Offensively, the club saw a number of players have down years compared to the year before.  Carlos Delgado saw the effects of advanced age and offseason wrist surgery, putting up a paltry .781 OPS.  Paul Lo Duca saw a decrease in his doubles power and his batting average, which affected his entire game.  Lo Duca spent most of 2006 batting out of the 2 hole in the lineup but his mediocrity with the bat forced Willie Randolph to use him further down the lineup more often and eventually fueled the acquisition of Luis Castillo to bat 2nd.  The other reason for the Castillo acquisition was the loss of Jose Valentin, who signed a $5 million extension in the offseason but saw the clock strike midnight early in 2007.  Valentin was such a pleasant surprise for the 2006 team but a broken leg limited him to just 166 ab's.  The team also got poor showings from RF Shawn Green, who's rapid fall from glory continued in New York and expensive LF signing Moises Alou, who was great when available to play but was injured more often than not.  Alou put up a .916 OPS in just 87 games.  They also got subpar performance from OF prospect Lastings Milledge, who seemed to alienate himself from the club by the day with his antics and from backup OF Endy Chavez, who injured his leg running out a ground ball and wasn't the same the rest of the season.  The team also got solid performance out of INF's Damion Easley and Ruben Gotay off the bench.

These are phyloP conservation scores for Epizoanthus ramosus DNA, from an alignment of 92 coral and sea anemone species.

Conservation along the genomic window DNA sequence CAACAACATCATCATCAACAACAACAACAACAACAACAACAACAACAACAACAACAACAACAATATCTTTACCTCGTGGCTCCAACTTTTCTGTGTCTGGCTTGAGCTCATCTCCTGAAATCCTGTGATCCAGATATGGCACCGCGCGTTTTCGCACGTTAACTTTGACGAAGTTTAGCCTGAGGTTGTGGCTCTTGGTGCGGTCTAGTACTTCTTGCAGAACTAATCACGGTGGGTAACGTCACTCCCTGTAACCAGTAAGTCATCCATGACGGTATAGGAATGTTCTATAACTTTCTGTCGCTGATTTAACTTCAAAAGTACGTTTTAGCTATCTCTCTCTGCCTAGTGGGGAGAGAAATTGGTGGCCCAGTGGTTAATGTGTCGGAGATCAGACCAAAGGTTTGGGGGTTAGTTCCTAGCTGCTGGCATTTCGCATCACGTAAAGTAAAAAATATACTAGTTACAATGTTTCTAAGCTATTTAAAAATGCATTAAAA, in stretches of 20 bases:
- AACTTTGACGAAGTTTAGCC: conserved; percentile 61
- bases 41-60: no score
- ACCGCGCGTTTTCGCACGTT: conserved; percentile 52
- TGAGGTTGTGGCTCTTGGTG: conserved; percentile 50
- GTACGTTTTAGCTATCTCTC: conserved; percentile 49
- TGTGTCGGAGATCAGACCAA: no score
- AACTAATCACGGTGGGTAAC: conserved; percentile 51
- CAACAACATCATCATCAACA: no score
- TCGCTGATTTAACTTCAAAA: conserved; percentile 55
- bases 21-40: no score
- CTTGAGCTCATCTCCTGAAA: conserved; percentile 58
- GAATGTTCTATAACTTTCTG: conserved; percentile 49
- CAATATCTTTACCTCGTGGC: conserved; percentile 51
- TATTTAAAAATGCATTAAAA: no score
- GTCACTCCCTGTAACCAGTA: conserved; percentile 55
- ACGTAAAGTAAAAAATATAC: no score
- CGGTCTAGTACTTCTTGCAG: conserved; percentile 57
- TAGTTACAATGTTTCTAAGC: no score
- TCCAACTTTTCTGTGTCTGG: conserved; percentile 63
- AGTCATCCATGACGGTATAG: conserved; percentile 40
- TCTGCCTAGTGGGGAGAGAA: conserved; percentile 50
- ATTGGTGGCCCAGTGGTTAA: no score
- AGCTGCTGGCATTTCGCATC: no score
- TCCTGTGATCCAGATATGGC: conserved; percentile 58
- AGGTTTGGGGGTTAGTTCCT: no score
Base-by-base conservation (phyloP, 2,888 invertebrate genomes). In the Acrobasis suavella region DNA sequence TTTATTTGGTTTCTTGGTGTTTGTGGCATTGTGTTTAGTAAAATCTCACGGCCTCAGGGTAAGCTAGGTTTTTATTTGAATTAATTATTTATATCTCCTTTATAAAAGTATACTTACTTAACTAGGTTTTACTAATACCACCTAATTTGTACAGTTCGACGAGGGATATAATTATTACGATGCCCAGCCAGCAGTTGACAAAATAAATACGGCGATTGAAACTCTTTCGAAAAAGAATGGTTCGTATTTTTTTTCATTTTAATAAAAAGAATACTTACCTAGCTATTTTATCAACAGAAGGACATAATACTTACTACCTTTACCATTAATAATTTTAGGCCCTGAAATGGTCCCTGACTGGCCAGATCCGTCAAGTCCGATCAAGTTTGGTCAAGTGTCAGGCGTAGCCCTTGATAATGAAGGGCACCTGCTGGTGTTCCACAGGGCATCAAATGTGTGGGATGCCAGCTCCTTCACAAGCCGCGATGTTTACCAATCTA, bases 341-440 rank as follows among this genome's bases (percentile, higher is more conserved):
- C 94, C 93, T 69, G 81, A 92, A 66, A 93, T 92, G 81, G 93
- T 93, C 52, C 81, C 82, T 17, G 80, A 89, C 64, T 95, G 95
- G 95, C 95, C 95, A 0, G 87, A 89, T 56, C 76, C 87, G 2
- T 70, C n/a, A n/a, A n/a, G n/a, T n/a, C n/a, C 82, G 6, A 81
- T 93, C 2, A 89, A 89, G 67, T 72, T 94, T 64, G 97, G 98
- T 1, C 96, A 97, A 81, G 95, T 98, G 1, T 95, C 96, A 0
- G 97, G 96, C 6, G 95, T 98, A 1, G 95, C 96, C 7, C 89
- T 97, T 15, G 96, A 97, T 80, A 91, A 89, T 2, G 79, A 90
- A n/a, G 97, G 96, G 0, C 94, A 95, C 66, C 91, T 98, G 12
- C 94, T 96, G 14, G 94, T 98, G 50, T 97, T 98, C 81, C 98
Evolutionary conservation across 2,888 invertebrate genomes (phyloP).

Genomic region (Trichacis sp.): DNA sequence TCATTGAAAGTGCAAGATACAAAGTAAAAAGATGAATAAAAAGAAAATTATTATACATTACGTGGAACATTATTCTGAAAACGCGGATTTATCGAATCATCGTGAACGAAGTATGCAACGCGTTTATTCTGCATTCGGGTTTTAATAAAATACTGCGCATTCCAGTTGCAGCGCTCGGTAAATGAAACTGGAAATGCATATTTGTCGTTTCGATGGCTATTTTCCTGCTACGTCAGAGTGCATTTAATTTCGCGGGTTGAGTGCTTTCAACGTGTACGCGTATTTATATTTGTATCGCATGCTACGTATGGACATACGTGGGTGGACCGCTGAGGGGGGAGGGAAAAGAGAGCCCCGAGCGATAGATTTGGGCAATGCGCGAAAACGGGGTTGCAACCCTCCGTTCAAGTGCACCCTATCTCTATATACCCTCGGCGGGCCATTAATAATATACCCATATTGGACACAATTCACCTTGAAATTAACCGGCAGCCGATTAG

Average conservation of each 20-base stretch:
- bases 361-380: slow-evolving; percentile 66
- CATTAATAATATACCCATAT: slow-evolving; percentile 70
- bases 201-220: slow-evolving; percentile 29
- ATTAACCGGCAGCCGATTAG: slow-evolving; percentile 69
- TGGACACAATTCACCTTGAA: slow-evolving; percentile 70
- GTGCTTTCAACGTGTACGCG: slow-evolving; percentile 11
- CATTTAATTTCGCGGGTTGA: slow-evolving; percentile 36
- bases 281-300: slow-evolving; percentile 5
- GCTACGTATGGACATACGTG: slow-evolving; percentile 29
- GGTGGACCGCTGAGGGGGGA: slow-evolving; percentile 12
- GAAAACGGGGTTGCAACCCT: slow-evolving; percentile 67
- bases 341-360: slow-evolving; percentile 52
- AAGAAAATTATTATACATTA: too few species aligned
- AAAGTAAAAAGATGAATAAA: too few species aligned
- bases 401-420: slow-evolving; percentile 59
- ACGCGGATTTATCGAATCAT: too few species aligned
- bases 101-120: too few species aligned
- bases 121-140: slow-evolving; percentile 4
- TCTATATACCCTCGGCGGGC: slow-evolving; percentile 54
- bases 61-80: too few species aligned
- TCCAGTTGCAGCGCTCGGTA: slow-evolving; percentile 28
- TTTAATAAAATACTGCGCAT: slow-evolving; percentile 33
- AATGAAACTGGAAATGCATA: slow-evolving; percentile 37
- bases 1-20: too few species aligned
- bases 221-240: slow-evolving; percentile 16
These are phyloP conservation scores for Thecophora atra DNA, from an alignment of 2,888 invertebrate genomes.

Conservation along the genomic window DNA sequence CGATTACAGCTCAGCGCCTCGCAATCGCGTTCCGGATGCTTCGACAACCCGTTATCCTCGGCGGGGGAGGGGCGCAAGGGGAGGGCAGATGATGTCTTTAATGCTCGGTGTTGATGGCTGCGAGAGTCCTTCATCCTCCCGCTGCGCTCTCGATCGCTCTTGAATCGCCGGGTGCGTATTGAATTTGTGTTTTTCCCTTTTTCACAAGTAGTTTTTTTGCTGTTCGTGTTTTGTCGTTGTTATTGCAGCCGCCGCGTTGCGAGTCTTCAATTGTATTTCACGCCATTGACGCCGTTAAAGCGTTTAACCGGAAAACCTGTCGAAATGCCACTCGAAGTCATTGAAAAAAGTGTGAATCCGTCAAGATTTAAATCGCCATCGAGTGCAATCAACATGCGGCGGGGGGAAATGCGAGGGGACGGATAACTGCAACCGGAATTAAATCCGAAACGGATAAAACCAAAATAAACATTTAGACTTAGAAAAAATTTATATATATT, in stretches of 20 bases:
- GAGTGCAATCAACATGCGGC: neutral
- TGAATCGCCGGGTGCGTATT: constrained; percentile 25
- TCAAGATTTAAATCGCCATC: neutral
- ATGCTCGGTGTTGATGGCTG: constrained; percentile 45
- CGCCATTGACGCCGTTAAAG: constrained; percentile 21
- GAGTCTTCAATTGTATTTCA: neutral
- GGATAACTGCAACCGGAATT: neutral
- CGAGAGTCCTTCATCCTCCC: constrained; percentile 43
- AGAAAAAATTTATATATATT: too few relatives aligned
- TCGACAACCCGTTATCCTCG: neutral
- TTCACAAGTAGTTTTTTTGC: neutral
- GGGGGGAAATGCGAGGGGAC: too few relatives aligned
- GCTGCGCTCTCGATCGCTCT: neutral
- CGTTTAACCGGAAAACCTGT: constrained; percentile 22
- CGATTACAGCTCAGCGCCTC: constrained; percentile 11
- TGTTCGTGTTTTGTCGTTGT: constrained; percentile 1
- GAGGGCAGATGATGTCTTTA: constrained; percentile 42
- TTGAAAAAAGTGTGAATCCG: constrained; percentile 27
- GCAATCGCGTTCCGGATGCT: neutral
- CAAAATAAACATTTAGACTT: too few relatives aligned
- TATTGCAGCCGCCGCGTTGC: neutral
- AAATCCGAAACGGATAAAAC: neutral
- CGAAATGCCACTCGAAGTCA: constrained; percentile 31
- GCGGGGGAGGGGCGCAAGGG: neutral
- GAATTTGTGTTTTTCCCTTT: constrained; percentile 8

At season's end, the obvious thing talked about was that the team lacked an ace in the rotation.  While this was certainly an issue, this caused people to overlook many other issues.  The first and foremost was that the team lacked depth overall in the minors but especially in the pitching department where they had to rely solely on retreads when players were injured.  The importance of drafting and developing prospects was a key here.  Even though Minaya was only in his third season, the well was still very dry when the Mets needed it.  Another issue was the reliance on old players, which only highlighted the lack of suitable depth even more.  When Alou went down and Green struggled, the team only had Lastings Milledge who could put up league average production and without Endy Chavez, they had to rely on the likes of Ricky Ledee, Ben Johnson, Marlon Anderson and a very raw, rushed Carlos Gomez to take at bats at subpar levels.  Finally, all of the deals that Minaya made to try to "capitalize" on his bullpen depth truly bit him in the back, as the pen faltered down the stretch.  Willie Randolph takes flack for "sticking with his guys" but the problem was that the team had no other guys to call up.  Arms like Henry Owens, Royce Ring, Heath Bell and Matt Linstrom could've provided a lift to the bullpen but instead, they were dealt away for nothing.  Once again, this is an issue of depth or a lack of it.